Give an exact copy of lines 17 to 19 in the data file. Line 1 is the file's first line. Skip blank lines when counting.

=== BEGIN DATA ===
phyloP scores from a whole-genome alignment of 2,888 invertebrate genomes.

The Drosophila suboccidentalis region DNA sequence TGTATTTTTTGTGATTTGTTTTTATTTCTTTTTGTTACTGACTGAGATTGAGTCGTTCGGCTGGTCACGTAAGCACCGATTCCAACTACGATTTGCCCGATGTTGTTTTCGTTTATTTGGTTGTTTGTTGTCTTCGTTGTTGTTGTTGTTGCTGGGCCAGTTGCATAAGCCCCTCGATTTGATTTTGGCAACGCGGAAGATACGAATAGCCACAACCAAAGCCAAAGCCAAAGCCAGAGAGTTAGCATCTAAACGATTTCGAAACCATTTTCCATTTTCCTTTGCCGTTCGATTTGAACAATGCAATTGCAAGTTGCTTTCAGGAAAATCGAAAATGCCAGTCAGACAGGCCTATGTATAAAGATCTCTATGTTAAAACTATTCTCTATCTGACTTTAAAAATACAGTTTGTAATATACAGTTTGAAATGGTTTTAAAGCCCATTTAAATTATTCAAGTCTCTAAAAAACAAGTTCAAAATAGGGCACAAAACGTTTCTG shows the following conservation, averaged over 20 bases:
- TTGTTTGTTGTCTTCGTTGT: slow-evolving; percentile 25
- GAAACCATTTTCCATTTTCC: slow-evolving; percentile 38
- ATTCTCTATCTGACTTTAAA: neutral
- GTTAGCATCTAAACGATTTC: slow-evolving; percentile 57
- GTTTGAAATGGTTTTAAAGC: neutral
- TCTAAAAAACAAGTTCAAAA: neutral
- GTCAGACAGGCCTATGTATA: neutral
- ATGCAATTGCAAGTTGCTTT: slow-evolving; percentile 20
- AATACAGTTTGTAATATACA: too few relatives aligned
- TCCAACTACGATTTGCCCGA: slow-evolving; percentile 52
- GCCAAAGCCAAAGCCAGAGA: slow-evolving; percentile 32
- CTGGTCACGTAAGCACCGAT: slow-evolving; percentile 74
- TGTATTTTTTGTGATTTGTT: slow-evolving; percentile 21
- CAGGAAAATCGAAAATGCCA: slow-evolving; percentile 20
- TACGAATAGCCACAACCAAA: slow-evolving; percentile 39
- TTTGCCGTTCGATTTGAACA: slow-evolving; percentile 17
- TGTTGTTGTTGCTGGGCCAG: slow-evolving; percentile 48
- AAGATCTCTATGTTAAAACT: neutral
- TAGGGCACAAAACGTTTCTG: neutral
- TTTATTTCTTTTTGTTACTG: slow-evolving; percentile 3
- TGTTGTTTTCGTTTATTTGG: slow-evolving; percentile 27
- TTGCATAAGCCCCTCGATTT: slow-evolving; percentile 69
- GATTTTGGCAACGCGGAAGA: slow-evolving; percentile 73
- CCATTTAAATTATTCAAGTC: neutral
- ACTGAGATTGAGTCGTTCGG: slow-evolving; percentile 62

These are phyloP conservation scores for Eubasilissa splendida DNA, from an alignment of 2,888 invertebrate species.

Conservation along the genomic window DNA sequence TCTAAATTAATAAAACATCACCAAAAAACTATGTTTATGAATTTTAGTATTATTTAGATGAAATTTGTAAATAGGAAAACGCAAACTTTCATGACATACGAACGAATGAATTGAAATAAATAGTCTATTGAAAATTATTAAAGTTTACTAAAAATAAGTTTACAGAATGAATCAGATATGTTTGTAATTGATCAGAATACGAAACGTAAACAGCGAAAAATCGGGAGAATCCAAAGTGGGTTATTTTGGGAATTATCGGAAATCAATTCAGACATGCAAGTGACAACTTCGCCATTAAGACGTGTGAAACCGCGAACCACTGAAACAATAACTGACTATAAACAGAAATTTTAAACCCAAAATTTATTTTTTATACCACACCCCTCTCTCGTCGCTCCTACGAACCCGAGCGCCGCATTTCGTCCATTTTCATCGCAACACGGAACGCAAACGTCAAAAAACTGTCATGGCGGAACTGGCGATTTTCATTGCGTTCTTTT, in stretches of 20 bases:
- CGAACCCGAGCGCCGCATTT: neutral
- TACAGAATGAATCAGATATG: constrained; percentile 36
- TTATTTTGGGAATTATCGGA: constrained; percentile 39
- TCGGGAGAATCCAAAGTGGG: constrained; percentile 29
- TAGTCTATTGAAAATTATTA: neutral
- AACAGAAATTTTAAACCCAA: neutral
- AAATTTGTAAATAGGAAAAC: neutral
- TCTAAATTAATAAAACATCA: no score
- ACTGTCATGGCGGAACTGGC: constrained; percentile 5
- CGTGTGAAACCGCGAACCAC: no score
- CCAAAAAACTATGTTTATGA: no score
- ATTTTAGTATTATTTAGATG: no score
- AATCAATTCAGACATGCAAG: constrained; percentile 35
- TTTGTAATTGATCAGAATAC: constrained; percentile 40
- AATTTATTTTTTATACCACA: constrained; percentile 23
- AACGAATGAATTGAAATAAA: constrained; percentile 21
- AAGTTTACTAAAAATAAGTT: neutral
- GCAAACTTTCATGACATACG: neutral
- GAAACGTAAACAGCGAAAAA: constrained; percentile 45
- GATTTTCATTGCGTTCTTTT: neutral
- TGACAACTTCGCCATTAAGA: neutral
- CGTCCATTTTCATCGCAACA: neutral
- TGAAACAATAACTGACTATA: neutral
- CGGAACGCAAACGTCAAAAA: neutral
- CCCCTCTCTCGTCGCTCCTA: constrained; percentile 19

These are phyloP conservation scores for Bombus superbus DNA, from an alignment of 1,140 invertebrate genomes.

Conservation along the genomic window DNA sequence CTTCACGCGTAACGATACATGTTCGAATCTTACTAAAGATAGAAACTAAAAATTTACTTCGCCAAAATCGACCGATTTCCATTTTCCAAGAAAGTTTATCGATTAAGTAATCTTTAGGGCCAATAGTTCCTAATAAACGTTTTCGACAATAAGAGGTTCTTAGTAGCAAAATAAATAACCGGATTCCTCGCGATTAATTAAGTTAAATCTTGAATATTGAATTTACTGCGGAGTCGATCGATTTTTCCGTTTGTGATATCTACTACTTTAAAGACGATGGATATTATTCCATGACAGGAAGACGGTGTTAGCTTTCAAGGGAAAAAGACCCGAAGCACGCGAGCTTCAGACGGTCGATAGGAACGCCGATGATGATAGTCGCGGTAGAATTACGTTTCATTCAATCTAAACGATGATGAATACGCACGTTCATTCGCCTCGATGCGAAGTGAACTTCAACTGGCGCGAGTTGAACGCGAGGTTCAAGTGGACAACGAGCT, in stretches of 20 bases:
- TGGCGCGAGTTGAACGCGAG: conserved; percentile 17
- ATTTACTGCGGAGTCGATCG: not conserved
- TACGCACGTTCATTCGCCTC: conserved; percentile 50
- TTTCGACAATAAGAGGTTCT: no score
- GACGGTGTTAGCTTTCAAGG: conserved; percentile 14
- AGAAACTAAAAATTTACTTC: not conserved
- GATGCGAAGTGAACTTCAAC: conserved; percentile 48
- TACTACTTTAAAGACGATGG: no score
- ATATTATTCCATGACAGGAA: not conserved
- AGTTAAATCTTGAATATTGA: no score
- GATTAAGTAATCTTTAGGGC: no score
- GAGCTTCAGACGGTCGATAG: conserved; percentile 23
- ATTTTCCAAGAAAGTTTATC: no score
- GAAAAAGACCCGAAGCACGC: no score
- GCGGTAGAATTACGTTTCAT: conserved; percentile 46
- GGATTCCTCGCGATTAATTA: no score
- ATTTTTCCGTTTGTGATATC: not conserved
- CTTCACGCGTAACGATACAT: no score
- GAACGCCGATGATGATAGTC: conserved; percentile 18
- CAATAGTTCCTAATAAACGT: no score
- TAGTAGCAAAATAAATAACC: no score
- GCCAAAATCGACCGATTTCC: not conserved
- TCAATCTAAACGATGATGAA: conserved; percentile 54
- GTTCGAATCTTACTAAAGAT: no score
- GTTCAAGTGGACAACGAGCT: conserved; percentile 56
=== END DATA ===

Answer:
- TACGAATAGCCACAACCAAA: slow-evolving; percentile 39
- TTTGCCGTTCGATTTGAACA: slow-evolving; percentile 17
- TGTTGTTGTTGCTGGGCCAG: slow-evolving; percentile 48